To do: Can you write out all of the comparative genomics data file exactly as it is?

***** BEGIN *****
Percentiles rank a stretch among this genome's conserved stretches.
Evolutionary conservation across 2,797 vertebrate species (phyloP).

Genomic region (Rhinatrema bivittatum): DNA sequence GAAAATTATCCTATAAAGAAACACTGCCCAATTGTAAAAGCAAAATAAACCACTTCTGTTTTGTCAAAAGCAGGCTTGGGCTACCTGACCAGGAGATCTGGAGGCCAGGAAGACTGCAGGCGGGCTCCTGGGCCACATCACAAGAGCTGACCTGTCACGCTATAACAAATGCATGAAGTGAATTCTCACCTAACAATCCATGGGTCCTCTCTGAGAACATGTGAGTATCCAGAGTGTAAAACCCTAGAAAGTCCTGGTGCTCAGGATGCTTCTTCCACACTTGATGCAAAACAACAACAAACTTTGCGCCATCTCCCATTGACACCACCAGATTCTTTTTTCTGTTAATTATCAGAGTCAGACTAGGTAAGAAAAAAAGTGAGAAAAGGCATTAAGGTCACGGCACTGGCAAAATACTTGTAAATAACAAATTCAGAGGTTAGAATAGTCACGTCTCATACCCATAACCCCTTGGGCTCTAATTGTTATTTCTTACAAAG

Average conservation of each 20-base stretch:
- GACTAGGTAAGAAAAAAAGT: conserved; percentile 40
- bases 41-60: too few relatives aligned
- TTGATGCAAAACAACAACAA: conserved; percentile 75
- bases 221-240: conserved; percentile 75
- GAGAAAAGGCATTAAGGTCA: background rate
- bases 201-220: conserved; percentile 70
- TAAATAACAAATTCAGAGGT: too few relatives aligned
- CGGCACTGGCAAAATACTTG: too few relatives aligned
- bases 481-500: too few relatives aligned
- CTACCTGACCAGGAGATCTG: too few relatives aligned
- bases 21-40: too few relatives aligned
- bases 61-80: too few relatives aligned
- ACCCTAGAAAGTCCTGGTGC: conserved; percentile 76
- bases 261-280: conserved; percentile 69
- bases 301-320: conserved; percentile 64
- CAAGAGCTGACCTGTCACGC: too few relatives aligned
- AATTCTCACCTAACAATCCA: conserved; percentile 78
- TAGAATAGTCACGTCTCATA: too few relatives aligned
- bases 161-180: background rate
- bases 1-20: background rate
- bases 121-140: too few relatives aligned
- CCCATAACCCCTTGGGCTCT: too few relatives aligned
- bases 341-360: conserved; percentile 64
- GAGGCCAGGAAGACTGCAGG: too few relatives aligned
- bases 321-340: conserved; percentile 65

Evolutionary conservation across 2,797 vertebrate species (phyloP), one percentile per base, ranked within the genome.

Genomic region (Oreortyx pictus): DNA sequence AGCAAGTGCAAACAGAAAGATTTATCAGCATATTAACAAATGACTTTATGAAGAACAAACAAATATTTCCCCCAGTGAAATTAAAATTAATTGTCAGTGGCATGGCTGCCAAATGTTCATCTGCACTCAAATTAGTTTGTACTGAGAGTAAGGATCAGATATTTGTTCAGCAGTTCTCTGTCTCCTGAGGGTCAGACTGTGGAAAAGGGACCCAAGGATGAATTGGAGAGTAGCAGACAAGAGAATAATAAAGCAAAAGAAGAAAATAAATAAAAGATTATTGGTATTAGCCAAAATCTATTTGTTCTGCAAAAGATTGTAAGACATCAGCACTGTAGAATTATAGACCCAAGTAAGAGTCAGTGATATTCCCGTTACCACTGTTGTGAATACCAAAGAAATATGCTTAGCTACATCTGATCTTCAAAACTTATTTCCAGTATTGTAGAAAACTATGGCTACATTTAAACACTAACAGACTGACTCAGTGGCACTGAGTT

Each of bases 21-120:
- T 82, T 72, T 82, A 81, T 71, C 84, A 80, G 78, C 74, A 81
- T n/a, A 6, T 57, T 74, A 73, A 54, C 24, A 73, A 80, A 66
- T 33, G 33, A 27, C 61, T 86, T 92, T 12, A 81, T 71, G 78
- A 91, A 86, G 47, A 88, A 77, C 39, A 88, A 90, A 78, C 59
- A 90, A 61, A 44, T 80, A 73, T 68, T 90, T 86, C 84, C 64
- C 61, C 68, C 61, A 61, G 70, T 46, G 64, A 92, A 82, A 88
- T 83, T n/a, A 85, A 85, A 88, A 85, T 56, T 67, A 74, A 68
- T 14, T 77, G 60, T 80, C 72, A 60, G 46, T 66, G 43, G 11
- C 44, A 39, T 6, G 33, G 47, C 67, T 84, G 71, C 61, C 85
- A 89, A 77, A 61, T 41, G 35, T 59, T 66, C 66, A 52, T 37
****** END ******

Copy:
Percentiles rank a stretch among this genome's conserved stretches.
Evolutionary conservation across 2,797 vertebrate species (phyloP).

Genomic region (Rhinatrema bivittatum): DNA sequence GAAAATTATCCTATAAAGAAACACTGCCCAATTGTAAAAGCAAAATAAACCACTTCTGTTTTGTCAAAAGCAGGCTTGGGCTACCTGACCAGGAGATCTGGAGGCCAGGAAGACTGCAGGCGGGCTCCTGGGCCACATCACAAGAGCTGACCTGTCACGCTATAACAAATGCATGAAGTGAATTCTCACCTAACAATCCATGGGTCCTCTCTGAGAACATGTGAGTATCCAGAGTGTAAAACCCTAGAAAGTCCTGGTGCTCAGGATGCTTCTTCCACACTTGATGCAAAACAACAACAAACTTTGCGCCATCTCCCATTGACACCACCAGATTCTTTTTTCTGTTAATTATCAGAGTCAGACTAGGTAAGAAAAAAAGTGAGAAAAGGCATTAAGGTCACGGCACTGGCAAAATACTTGTAAATAACAAATTCAGAGGTTAGAATAGTCACGTCTCATACCCATAACCCCTTGGGCTCTAATTGTTATTTCTTACAAAG

Average conservation of each 20-base stretch:
- GACTAGGTAAGAAAAAAAGT: conserved; percentile 40
- bases 41-60: too few relatives aligned
- TTGATGCAAAACAACAACAA: conserved; percentile 75
- bases 221-240: conserved; percentile 75
- GAGAAAAGGCATTAAGGTCA: background rate
- bases 201-220: conserved; percentile 70
- TAAATAACAAATTCAGAGGT: too few relatives aligned
- CGGCACTGGCAAAATACTTG: too few relatives aligned
- bases 481-500: too few relatives aligned
- CTACCTGACCAGGAGATCTG: too few relatives aligned
- bases 21-40: too few relatives aligned
- bases 61-80: too few relatives aligned
- ACCCTAGAAAGTCCTGGTGC: conserved; percentile 76
- bases 261-280: conserved; percentile 69
- bases 301-320: conserved; percentile 64
- CAAGAGCTGACCTGTCACGC: too few relatives aligned
- AATTCTCACCTAACAATCCA: conserved; percentile 78
- TAGAATAGTCACGTCTCATA: too few relatives aligned
- bases 161-180: background rate
- bases 1-20: background rate
- bases 121-140: too few relatives aligned
- CCCATAACCCCTTGGGCTCT: too few relatives aligned
- bases 341-360: conserved; percentile 64
- GAGGCCAGGAAGACTGCAGG: too few relatives aligned
- bases 321-340: conserved; percentile 65

Evolutionary conservation across 2,797 vertebrate species (phyloP), one percentile per base, ranked within the genome.

Genomic region (Oreortyx pictus): DNA sequence AGCAAGTGCAAACAGAAAGATTTATCAGCATATTAACAAATGACTTTATGAAGAACAAACAAATATTTCCCCCAGTGAAATTAAAATTAATTGTCAGTGGCATGGCTGCCAAATGTTCATCTGCACTCAAATTAGTTTGTACTGAGAGTAAGGATCAGATATTTGTTCAGCAGTTCTCTGTCTCCTGAGGGTCAGACTGTGGAAAAGGGACCCAAGGATGAATTGGAGAGTAGCAGACAAGAGAATAATAAAGCAAAAGAAGAAAATAAATAAAAGATTATTGGTATTAGCCAAAATCTATTTGTTCTGCAAAAGATTGTAAGACATCAGCACTGTAGAATTATAGACCCAAGTAAGAGTCAGTGATATTCCCGTTACCACTGTTGTGAATACCAAAGAAATATGCTTAGCTACATCTGATCTTCAAAACTTATTTCCAGTATTGTAGAAAACTATGGCTACATTTAAACACTAACAGACTGACTCAGTGGCACTGAGTT

Each of bases 21-120:
- T 82, T 72, T 82, A 81, T 71, C 84, A 80, G 78, C 74, A 81
- T n/a, A 6, T 57, T 74, A 73, A 54, C 24, A 73, A 80, A 66
- T 33, G 33, A 27, C 61, T 86, T 92, T 12, A 81, T 71, G 78
- A 91, A 86, G 47, A 88, A 77, C 39, A 88, A 90, A 78, C 59
- A 90, A 61, A 44, T 80, A 73, T 68, T 90, T 86, C 84, C 64
- C 61, C 68, C 61, A 61, G 70, T 46, G 64, A 92, A 82, A 88
- T 83, T n/a, A 85, A 85, A 88, A 85, T 56, T 67, A 74, A 68
- T 14, T 77, G 60, T 80, C 72, A 60, G 46, T 66, G 43, G 11
- C 44, A 39, T 6, G 33, G 47, C 67, T 84, G 71, C 61, C 85
- A 89, A 77, A 61, T 41, G 35, T 59, T 66, C 66, A 52, T 37